Crimea Prepares to Vote on Russian Secession, But Does It Matter?

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“Do you support reuniting Crimea with Russia, as a subject of the Russian Federation? Or, do you support the restoration of the 1992 Constitution of the Republic of Crimea and Crimea’s status as a part of Ukraine?” So reads the ballot that Crimean civilians will be voting on this coming Sunday, but with the international community and Ukraine having made clear their stance on the matter — that such a vote would be illegitimate — the vote loses a degree of significance. In preparation for a decision to secede from Ukraine, Crimea’s legislative body passed a “declaration of independence of the Autonomous Republic of Crimea” on Tuesday, according to the Associated Press.

Vadim Karasyov, a political analyst in Kiev, told the Associated Press that the move was likely done as a signal to “the West that there is no talk about Russia incorporating Crimea,” and as a “tranquilizer for everybody — for the West and for many in Ukraine who are panicking.” In this way, he said, Crimea could remain a “quasi-legitimate” state while both Russia and the West discuss its future. The declaration stated that Crimea would become “a democratic, secular and multi-ethnic state,” hoping to smooth over concerns within the area that different ethnicities within could lead to division, according to Time.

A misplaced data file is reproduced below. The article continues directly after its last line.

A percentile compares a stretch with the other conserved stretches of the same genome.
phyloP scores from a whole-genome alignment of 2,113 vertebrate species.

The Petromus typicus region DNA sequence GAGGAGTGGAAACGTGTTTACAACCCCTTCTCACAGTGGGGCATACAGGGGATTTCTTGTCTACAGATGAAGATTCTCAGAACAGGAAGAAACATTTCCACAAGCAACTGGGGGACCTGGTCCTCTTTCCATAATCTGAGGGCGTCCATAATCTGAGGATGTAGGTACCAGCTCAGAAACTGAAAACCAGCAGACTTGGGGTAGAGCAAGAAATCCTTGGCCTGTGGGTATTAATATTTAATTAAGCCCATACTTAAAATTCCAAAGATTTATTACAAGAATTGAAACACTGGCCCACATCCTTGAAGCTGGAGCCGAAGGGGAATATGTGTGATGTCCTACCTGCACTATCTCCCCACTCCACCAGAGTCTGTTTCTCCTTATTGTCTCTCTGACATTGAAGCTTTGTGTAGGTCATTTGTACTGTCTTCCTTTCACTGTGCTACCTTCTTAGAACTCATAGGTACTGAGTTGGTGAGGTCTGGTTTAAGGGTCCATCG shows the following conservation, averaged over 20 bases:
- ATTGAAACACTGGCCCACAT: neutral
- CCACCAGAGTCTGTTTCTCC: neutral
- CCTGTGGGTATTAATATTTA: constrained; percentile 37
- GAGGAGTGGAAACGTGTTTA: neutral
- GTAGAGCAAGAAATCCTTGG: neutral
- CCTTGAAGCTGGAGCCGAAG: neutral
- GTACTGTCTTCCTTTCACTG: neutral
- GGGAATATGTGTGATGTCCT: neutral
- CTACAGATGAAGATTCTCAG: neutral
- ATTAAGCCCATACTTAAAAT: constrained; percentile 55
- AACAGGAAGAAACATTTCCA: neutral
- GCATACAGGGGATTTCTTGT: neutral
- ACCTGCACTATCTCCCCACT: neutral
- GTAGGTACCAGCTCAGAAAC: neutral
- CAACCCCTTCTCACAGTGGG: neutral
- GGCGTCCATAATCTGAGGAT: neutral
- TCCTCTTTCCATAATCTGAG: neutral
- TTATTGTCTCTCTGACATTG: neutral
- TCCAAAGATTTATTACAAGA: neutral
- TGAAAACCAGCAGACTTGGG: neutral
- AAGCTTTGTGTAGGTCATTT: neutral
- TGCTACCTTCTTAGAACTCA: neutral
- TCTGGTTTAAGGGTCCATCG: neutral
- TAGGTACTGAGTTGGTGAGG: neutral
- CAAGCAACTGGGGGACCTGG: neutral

The Crimean region has historically moved between Russian and Ukrainian membership, stretching back to Soviet Russia, and the population remains heavily comprised of those of Russian ethnicity. Many civilians are in favor of a reunion with their Soviet roots, though not all. Michail Malishev, head of the Crimean Electoral Commission, told CNN the commission has begun delivering referendum ballots.

Meanwhile, un-uniformed troops, believed to be Russian — though Russia still officially denies any involvement — are stationed in the region. The military force gained control amid Western and Ukrainian protests that the move constituted Russian invasion into the region. According to Time, Ukraine’s parliament votes Wednesday on whether or not to mobilize the Interior Ministry troops “to defend the country and citizens against any criminals, against external and internal aggression.”

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